Sofia Coppola may have an Oscar and a number of widely acclaimed films to her credit ― but she’s endured her share of creative disappointments along the way, too.
In an interview with The New Yorker published Monday, the “Lost in Translation” and “Priscilla” director shared her frustration with not being able to move forward with her planned adaptation of Edith Wharton’s “The Custom of the Country.”
“Apple just pulled out. They pulled our funding,” she said. “It’s a real drag. I thought they had endless resources.”
First published in 1913, “The Custom of the Country” follows Undine Spragg, a beautiful and ambitious Midwestern woman on a mission to charm her way into the social circles of New York City’s elite. Considered by many to be one of Wharton’s finest works, the book offers a satirical look at material wealth and gender roles in Gilded Age society.
In 2020, it was announced that Coppola was working with Apple TV+ to adapt “The Custom of the Country” as a five-episode series, with Florence Pugh set to star as Undine. It’s easy to see how the series would feel at home in the current landscape of prestige TV, with period dramas like “Bridgerton” and eat-the-rich satires like “The White Lotus” becoming critical and commercial hits.
About a year later, however, Coppola says Apple TV+ pulled the plug because it didn’t find the protagonist likable enough.
Director Sofia Coppola (left) and actor Florence Pugh were set to collaborate on an Apple TV+ adaptation of “The Custom of the Country.”
“They didn’t get the character of Undine,” she told The New Yorker. “She’s so ‘unlikable.’ But so is Tony Soprano! It was like a relationship that you know you probably should’ve gotten out of a while ago.”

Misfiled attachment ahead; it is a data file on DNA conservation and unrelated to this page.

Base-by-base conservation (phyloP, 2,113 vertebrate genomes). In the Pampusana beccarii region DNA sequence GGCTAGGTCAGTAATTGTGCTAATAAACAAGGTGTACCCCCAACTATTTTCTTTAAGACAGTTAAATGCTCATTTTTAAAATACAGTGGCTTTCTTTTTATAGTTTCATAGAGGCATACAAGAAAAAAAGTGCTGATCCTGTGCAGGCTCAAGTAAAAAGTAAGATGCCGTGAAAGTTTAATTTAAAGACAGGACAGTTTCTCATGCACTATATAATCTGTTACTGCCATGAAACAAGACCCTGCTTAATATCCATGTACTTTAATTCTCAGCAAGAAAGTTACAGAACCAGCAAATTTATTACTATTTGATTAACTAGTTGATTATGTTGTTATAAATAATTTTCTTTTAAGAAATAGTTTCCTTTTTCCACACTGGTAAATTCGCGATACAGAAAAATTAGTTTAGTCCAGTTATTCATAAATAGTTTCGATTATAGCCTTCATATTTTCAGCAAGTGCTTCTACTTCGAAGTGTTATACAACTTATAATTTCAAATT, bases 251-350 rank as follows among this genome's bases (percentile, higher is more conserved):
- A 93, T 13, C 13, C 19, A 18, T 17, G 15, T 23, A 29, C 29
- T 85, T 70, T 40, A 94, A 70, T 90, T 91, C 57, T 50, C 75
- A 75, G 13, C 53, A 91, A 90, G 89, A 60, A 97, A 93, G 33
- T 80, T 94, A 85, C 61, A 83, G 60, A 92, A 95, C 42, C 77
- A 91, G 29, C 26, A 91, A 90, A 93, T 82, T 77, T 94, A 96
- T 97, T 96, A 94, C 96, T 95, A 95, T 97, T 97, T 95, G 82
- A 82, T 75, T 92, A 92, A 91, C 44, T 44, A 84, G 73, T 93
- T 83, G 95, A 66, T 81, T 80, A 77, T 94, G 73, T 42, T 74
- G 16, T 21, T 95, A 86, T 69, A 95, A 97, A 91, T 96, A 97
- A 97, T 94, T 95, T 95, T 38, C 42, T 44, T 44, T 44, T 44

As for the series’ production budget, she said it would equal out to about “five ‘Marie Antoinettes,’” referring to her 2006 film starring Kirsten Dunst. That project was reportedly made for $40 million.
HuffPost reached out to Apple TV+ representatives for comment on Coppola’s claims, but did not immediately hear back.
The director’s comments, however, echo sentiments she previously expressed in an interview with The New York Times last fall.
“The idea of an unlikable woman wasn’t their thing,” she said at the time. “But that’s what I’m saying about who’s in charge.”
Later, she added: “The people in charge of giving money are usually straight men, still. There’s always people in lower levels who are like myself, but then the bosses have a certain sensibility ... If it’s so hard for me to get financing as an established person, I worry about younger women starting out. It’s surprising that it’s still a struggle.”